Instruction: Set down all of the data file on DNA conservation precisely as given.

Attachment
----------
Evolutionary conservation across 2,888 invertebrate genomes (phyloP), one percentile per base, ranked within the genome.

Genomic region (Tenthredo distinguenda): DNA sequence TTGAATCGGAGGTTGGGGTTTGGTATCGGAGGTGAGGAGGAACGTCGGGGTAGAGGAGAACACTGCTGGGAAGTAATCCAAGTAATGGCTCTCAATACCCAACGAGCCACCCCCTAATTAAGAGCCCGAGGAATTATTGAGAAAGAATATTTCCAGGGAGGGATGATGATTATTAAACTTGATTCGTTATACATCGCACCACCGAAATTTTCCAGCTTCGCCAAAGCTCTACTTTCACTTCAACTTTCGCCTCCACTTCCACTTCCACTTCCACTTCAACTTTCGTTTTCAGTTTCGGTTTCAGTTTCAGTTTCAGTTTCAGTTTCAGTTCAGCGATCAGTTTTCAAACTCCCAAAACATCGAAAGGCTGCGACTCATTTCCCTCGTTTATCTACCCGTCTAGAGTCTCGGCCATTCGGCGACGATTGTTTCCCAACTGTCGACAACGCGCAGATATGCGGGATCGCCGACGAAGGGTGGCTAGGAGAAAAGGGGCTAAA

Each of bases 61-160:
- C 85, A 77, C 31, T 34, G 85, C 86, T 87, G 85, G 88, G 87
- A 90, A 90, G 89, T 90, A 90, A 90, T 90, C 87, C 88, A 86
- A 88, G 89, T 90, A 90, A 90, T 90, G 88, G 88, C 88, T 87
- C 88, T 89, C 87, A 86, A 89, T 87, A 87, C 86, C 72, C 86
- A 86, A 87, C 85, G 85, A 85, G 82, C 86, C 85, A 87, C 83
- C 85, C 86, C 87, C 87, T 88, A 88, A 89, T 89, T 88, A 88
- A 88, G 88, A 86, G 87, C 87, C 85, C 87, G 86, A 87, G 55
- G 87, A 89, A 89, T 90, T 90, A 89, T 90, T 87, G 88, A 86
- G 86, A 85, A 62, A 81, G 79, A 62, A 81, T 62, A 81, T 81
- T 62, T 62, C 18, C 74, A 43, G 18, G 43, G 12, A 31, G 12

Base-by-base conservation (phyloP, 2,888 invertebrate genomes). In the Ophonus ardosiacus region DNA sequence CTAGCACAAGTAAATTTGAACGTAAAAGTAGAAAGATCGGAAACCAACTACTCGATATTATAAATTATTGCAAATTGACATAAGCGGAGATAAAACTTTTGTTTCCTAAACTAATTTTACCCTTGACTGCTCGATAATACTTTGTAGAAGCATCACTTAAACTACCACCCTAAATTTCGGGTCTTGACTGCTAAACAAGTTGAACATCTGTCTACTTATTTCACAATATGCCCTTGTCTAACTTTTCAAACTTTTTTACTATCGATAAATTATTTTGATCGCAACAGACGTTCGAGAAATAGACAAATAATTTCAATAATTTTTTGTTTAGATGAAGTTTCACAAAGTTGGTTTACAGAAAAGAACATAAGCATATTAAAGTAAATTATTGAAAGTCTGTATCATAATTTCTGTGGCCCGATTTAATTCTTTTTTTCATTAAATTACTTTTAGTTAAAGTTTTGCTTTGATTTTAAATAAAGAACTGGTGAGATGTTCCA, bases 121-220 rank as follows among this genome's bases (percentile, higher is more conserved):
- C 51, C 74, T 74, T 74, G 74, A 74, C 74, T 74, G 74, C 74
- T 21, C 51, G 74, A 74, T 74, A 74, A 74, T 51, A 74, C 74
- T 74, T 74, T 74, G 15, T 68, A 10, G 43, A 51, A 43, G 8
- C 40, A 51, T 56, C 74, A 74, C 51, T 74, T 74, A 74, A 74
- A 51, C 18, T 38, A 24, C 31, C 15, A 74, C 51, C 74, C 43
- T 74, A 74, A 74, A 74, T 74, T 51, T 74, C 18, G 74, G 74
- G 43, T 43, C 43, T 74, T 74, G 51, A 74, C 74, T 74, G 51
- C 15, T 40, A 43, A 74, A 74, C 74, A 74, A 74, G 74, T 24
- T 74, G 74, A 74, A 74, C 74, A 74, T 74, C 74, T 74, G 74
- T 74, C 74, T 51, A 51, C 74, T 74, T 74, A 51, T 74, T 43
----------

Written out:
Evolutionary conservation across 2,888 invertebrate genomes (phyloP), one percentile per base, ranked within the genome.

Genomic region (Tenthredo distinguenda): DNA sequence TTGAATCGGAGGTTGGGGTTTGGTATCGGAGGTGAGGAGGAACGTCGGGGTAGAGGAGAACACTGCTGGGAAGTAATCCAAGTAATGGCTCTCAATACCCAACGAGCCACCCCCTAATTAAGAGCCCGAGGAATTATTGAGAAAGAATATTTCCAGGGAGGGATGATGATTATTAAACTTGATTCGTTATACATCGCACCACCGAAATTTTCCAGCTTCGCCAAAGCTCTACTTTCACTTCAACTTTCGCCTCCACTTCCACTTCCACTTCCACTTCAACTTTCGTTTTCAGTTTCGGTTTCAGTTTCAGTTTCAGTTTCAGTTTCAGTTCAGCGATCAGTTTTCAAACTCCCAAAACATCGAAAGGCTGCGACTCATTTCCCTCGTTTATCTACCCGTCTAGAGTCTCGGCCATTCGGCGACGATTGTTTCCCAACTGTCGACAACGCGCAGATATGCGGGATCGCCGACGAAGGGTGGCTAGGAGAAAAGGGGCTAAA

Each of bases 61-160:
- C 85, A 77, C 31, T 34, G 85, C 86, T 87, G 85, G 88, G 87
- A 90, A 90, G 89, T 90, A 90, A 90, T 90, C 87, C 88, A 86
- A 88, G 89, T 90, A 90, A 90, T 90, G 88, G 88, C 88, T 87
- C 88, T 89, C 87, A 86, A 89, T 87, A 87, C 86, C 72, C 86
- A 86, A 87, C 85, G 85, A 85, G 82, C 86, C 85, A 87, C 83
- C 85, C 86, C 87, C 87, T 88, A 88, A 89, T 89, T 88, A 88
- A 88, G 88, A 86, G 87, C 87, C 85, C 87, G 86, A 87, G 55
- G 87, A 89, A 89, T 90, T 90, A 89, T 90, T 87, G 88, A 86
- G 86, A 85, A 62, A 81, G 79, A 62, A 81, T 62, A 81, T 81
- T 62, T 62, C 18, C 74, A 43, G 18, G 43, G 12, A 31, G 12

Base-by-base conservation (phyloP, 2,888 invertebrate genomes). In the Ophonus ardosiacus region DNA sequence CTAGCACAAGTAAATTTGAACGTAAAAGTAGAAAGATCGGAAACCAACTACTCGATATTATAAATTATTGCAAATTGACATAAGCGGAGATAAAACTTTTGTTTCCTAAACTAATTTTACCCTTGACTGCTCGATAATACTTTGTAGAAGCATCACTTAAACTACCACCCTAAATTTCGGGTCTTGACTGCTAAACAAGTTGAACATCTGTCTACTTATTTCACAATATGCCCTTGTCTAACTTTTCAAACTTTTTTACTATCGATAAATTATTTTGATCGCAACAGACGTTCGAGAAATAGACAAATAATTTCAATAATTTTTTGTTTAGATGAAGTTTCACAAAGTTGGTTTACAGAAAAGAACATAAGCATATTAAAGTAAATTATTGAAAGTCTGTATCATAATTTCTGTGGCCCGATTTAATTCTTTTTTTCATTAAATTACTTTTAGTTAAAGTTTTGCTTTGATTTTAAATAAAGAACTGGTGAGATGTTCCA, bases 121-220 rank as follows among this genome's bases (percentile, higher is more conserved):
- C 51, C 74, T 74, T 74, G 74, A 74, C 74, T 74, G 74, C 74
- T 21, C 51, G 74, A 74, T 74, A 74, A 74, T 51, A 74, C 74
- T 74, T 74, T 74, G 15, T 68, A 10, G 43, A 51, A 43, G 8
- C 40, A 51, T 56, C 74, A 74, C 51, T 74, T 74, A 74, A 74
- A 51, C 18, T 38, A 24, C 31, C 15, A 74, C 51, C 74, C 43
- T 74, A 74, A 74, A 74, T 74, T 51, T 74, C 18, G 74, G 74
- G 43, T 43, C 43, T 74, T 74, G 51, A 74, C 74, T 74, G 51
- C 15, T 40, A 43, A 74, A 74, C 74, A 74, A 74, G 74, T 24
- T 74, G 74, A 74, A 74, C 74, A 74, T 74, C 74, T 74, G 74
- T 74, C 74, T 51, A 51, C 74, T 74, T 74, A 51, T 74, T 43